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Do Building Energy Codes Have a Lasting Effect on Energy Consumption? New Evidence From Residential Billing Data in Florida

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  • Matthew J. Kotchen

Abstract

This paper provides an ex post evaluation of how changes to a building energy code affect energy consumption. Using residential billing data for electricity and natural gas over 11 years, the analysis is based on comparisons between residences constructed just before and just after a building code change in Florida. While an earlier study using 3 years of data for the same residences showed savings for both electricity an natural gas, new results show an enduring savings for natural gas only. These findings underscore the importance of accounting for age versus vintage effects and all sources of energy consumption when conducting evaluations of building codes. More broadly, the results provide a counterpoint to the growing literature casting doubt on whether ex ante forecasts of energy efficiency policies and investments can provide useful information about actual energy savings. Indeed, more than a decade after Florida's energy code change, the measured energy savings still meets or exceeds the forecasted amount.

Suggested Citation

  • Matthew J. Kotchen, 2015. "Do Building Energy Codes Have a Lasting Effect on Energy Consumption? New Evidence From Residential Billing Data in Florida," NBER Working Papers 21398, National Bureau of Economic Research, Inc.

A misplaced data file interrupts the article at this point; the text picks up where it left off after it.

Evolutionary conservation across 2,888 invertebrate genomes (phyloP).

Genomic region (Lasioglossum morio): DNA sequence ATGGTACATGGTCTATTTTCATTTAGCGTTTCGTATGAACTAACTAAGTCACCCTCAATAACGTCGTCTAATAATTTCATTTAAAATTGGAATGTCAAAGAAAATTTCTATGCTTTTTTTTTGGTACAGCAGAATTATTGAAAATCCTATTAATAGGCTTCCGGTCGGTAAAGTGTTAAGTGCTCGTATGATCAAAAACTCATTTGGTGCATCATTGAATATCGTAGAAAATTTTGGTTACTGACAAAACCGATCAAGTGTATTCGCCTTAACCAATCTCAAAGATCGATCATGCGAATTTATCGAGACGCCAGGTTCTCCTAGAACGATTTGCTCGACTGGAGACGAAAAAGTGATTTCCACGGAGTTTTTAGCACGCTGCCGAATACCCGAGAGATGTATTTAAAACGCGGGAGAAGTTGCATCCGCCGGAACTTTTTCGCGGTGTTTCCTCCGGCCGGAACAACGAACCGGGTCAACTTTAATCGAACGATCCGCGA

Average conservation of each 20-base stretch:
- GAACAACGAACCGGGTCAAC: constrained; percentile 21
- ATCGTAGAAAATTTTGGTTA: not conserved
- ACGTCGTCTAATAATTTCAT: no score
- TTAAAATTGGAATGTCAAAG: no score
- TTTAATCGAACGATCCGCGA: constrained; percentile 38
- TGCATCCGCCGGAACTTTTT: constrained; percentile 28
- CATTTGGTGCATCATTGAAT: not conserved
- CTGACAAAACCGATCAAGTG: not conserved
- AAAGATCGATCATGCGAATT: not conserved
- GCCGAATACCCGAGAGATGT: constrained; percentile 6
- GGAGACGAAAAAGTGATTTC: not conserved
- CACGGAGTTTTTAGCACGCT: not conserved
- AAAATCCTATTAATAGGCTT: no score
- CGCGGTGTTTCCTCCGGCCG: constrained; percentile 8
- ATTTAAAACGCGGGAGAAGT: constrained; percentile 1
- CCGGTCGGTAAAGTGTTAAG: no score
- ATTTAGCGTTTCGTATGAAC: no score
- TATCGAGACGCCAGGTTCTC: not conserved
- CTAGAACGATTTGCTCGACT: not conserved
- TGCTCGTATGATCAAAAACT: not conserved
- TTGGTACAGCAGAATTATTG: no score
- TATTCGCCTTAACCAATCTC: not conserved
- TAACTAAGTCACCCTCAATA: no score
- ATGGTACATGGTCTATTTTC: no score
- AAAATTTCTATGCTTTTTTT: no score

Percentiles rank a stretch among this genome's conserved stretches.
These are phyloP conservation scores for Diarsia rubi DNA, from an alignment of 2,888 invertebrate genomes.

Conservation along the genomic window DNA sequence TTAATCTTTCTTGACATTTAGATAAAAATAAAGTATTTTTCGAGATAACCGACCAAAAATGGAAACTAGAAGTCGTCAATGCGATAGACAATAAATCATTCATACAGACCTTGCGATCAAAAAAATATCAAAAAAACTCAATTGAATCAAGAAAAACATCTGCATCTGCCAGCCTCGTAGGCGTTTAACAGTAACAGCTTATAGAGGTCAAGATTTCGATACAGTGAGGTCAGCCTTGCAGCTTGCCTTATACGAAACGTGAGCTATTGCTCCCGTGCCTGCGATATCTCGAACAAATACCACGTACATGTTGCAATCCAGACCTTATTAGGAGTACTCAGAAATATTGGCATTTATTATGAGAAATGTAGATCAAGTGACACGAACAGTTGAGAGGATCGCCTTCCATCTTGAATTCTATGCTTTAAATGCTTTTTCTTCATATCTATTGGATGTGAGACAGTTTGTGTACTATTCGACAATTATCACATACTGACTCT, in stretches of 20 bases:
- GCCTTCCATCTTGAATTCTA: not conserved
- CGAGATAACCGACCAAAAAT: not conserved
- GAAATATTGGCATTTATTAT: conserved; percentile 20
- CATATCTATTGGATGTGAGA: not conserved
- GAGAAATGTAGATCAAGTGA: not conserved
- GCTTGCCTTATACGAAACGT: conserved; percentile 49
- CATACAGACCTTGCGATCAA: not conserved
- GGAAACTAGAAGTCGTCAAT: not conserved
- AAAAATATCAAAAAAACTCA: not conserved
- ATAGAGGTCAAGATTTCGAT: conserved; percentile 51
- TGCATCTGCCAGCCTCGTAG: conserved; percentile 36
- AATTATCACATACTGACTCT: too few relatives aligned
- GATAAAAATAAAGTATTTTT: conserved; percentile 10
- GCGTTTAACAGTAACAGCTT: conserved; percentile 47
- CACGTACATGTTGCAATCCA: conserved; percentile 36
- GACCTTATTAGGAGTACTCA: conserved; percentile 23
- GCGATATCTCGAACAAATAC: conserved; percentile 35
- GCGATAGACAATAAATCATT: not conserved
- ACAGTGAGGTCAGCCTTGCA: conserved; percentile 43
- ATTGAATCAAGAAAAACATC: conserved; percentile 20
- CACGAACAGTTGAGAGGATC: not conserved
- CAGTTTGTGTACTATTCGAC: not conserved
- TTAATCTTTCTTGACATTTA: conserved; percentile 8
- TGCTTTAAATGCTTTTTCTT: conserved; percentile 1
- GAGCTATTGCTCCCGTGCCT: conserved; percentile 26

• Handle: RePEc:nbr:nberwo:21398
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    File URL: http://www.nber.org/papers/w21398.pdf
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    References listed on IDEAS

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    1. Hunt Allcott & Michael Greenstone, 2012. "Is There an Energy Efficiency Gap?," Journal of Economic Perspectives, American Economic Association, vol. 26(1), pages 3-28, Winter.
    2. Chong, Howard, 2012. "Building vintage and electricity use: Old homes use less electricity in hot weather," European Economic Review, Elsevier, vol. 56(5), pages 906-930.
    3. Meredith Fowlie & Michael Greenstone & Catherine Wolfram, 2015. "Do Energy Efficiency Investments Deliver? Evidence from the Weatherization Assistance Program," NBER Working Papers 21331, National Bureau of Economic Research, Inc.
    4. Dora L. Costa & Matthew E. Kahn, 2010. "Why Has California's Residential Electricity Consumption Been So Flat since the 1980s?: A Microeconometric Approach," NBER Working Papers 15978, National Bureau of Economic Research, Inc.
    5. Grant D. Jacobsen & Matthew J. Kotchen, 2013. "Are Building Codes Effective at Saving Energy? Evidence from Residential Billing Data in Florida," The Review of Economics and Statistics, MIT Press, vol. 95(1), pages 34-49, March.
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    1. repec:eee:eneeco:v:64:y:2017:i:c:p:63-76 is not listed on IDEAS

    More about this item

    JEL classification:

    • Q4 - Agricultural and Natural Resource Economics; Environmental and Ecological Economics - - Energy
    • Q48 - Agricultural and Natural Resource Economics; Environmental and Ecological Economics - - Energy - - - Government Policy

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